Twiggs Circle Downtown – New Homes Unveiled

Twiggs Circle Downtown – New Homes Unveiled

Hope for the historic Laney-Walker and Bethlehem neighborhoods is embodied in two new single-family homes on Twiggs Street, which have manicured lawns and front porches begging for a rocking chair.

Officials who helped build them envision working parents raising families inside. They hope to fill them with homeowners who want to nurture a neighborhood back from blight.

“We are creating livability once again by bringing back families that will allow us to move from community development to economic development,” said Hawthorne Welcher Jr., interim director of the Housing and Community Development Department.

With the unveiling of two newly built homes on Twiggs Street on Wednesday, city leaders and redevelopment partners unveiled Phase I of Twiggs Circle, one of several revitalization projects set in the dilapidated Laney-Walker and Bethlehem neighborhoods.

The two homes completed on Twiggs Street are the first of 21 Housing and Community Development hopes to build along that corridor. One is currently under contract with a buyer, and the other house next door – with two stories, three bedrooms, and two-and-a-half bathrooms – is for sale at $168,500, said Meybohm realtor Kenley Clark.

Along with the 21 homes for sale, Twiggs Circle includes a $4.6 million public housing neighborhood for seniors 55 and older, with eight single-family homes already completed and 16 duplexes to be finished by summer, according to Richard Arfman, the Augusta Housing Authority director of planning and development.

Unlike most public housing built as a collection of simply designed, identical units, Twiggs Circle’s public housing is aesthetically appealing with modern construction and varying floor plans.

The two-bedroom single-family homes have front porches and a brick finish. The duplexes are designed to look like single-family homes and a park is being carved out in the neighborhood, which is being paid for by the Housing Authority with funds from the 2008 sale of Gilbert Manor.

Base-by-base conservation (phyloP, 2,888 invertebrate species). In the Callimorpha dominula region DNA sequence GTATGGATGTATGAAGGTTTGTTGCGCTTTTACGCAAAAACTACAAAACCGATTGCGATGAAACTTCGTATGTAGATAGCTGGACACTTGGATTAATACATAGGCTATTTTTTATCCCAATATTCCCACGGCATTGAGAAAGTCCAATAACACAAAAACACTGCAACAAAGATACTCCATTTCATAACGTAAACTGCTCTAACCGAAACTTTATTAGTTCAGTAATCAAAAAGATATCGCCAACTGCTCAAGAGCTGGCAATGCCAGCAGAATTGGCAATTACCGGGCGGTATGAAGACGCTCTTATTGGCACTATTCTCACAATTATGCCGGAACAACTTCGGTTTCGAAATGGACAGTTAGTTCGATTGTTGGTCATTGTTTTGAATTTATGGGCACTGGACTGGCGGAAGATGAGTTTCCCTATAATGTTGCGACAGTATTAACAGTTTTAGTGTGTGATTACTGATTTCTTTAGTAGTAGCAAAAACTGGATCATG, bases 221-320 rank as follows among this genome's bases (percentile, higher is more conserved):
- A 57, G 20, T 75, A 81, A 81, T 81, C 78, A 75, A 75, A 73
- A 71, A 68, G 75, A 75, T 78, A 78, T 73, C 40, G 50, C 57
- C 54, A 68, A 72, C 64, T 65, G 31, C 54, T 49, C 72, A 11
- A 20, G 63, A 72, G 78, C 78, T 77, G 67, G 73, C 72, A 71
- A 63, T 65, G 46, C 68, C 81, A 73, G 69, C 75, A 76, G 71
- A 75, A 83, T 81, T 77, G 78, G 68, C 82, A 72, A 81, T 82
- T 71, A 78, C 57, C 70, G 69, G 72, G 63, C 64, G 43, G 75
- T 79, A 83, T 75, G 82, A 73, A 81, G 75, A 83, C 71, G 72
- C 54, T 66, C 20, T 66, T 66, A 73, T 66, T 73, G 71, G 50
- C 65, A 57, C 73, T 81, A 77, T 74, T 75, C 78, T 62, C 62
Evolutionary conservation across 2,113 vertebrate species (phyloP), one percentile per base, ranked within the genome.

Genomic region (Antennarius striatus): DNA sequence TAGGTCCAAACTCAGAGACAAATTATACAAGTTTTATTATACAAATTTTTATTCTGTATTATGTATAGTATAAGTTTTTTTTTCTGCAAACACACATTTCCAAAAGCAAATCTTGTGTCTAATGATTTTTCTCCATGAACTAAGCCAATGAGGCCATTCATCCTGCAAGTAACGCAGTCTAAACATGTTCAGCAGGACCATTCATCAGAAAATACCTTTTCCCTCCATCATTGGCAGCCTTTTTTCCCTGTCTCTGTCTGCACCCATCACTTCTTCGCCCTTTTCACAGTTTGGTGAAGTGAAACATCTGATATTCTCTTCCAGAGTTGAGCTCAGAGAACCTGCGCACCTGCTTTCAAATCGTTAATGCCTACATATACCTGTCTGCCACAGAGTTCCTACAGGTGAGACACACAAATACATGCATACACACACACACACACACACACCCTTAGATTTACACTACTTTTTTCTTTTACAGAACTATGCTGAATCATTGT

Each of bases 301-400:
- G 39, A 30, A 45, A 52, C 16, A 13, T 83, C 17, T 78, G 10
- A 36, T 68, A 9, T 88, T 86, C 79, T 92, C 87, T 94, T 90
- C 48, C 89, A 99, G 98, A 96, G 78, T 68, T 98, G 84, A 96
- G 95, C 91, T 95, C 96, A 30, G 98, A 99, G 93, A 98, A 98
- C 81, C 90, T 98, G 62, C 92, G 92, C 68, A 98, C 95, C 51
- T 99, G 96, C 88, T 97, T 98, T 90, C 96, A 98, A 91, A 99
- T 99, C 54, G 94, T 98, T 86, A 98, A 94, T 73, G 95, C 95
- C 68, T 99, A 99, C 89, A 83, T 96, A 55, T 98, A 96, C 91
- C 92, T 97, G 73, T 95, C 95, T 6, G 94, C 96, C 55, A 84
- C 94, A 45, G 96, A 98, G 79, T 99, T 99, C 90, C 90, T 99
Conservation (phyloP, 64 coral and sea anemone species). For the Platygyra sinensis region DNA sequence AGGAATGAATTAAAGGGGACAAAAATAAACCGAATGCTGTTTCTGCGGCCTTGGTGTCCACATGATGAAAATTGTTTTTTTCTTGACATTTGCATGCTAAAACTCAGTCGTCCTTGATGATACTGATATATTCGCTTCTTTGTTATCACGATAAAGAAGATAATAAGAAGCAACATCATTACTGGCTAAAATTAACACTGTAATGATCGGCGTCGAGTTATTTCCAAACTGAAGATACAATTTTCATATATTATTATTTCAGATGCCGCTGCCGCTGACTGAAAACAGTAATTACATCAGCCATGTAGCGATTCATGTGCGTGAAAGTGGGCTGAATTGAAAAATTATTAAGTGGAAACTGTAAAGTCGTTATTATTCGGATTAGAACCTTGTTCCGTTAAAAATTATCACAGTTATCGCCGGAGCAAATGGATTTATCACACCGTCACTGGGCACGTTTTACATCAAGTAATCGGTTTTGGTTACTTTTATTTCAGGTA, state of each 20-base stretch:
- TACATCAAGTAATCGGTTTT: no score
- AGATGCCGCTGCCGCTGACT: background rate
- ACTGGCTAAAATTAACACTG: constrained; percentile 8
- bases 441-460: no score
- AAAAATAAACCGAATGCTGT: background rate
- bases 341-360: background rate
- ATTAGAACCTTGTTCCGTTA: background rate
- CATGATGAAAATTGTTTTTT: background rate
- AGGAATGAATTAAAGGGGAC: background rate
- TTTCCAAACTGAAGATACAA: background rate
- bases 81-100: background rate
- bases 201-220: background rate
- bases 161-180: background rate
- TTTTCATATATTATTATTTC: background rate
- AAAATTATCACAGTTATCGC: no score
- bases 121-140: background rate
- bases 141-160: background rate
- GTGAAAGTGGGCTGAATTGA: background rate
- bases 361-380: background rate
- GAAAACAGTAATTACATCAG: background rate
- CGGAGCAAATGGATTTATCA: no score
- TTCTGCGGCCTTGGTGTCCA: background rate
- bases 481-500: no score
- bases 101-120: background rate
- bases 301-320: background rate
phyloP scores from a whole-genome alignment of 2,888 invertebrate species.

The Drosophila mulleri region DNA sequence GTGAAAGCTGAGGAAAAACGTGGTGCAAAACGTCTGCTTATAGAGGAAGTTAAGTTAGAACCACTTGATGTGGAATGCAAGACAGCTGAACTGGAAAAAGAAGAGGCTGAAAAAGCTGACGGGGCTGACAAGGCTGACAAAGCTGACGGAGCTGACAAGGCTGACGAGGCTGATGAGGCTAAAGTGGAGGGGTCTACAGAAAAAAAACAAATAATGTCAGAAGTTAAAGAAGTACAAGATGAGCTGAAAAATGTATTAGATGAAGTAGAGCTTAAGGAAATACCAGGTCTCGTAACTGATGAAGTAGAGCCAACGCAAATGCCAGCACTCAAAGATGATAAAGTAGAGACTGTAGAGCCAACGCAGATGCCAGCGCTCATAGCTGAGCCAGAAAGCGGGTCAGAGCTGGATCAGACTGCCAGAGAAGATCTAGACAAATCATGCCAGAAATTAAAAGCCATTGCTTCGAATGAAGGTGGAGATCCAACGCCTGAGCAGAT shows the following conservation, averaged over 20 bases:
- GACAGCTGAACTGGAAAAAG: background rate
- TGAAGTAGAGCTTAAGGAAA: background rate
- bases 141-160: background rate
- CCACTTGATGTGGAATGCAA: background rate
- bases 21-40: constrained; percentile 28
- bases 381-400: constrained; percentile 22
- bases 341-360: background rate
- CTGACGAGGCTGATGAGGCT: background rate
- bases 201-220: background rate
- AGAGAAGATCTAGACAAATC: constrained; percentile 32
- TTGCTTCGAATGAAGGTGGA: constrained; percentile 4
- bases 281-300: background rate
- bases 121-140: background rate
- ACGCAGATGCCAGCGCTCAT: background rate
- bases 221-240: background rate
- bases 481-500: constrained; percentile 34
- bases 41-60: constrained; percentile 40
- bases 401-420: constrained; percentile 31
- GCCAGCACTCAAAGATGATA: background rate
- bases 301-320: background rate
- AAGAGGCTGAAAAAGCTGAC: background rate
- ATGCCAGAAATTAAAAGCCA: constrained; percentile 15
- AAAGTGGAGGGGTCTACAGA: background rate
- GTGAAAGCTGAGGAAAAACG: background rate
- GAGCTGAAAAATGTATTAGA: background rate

“This immediately puts people back where abandoned houses, abandoned lots were,” Arfman said. “It brings the neighborhood back.”

Arfman said all eight single-family public housing units will be filled by May, and the duplexes will be filled when they are completed in the summer by seniors already on the Housing Authority’s waiting list.

Augusta Commission member Marion Williams, whose District 9 super district covers the neighborhood, said he believes the Laney-Walker area can return to a thriving, bustling community again. But that goal requires homeowners investing in the new, modern homes and taking part in reviving the culture.

“I hope people will come because when you turn and walk away from a neighborhood it’s going to go downhill,” he said. “But people are coming back.”

Fort Gordon Army Sgt. Tanya Carroll, 31, toured one of the new homes Wednesday and was impressed with the quality of the design, the hardwood floors and granite countertops.

She said she likes the idea of being part of a revitalization, but she is worried about investing $168,500 for a home in a neighorhood still in flux.

Currently, funding is not yet secured for Phase II and III of Twiggs Circle, which would help demolish remaining condemned and dilapidated properties and build homes with stainless steel appliances, bathrooms with ceramic tile flooring, bronze fixtures and a charming exterior.

Meanwhile, Twiggs Street is still surrounded by abandoned homes fire-charred and neglected. The Housing and Community Development Department’s two new homes are bright spots in front of a row of boarded up houses. Some homes have broken windows and wood panels falling from the sides and are generations removed from their thriving years.

Carroll, who is buying her first home, said she can envision great potential with 19 more of the same homes, but is debating taking the chance.

“I’m all for reconstructing areas, I just need to make sure it’s going to go forward and follow through and not just stop,” Carroll said.

Source: The Augusta Chronicle
Author: Tracey McManus/Staff Writer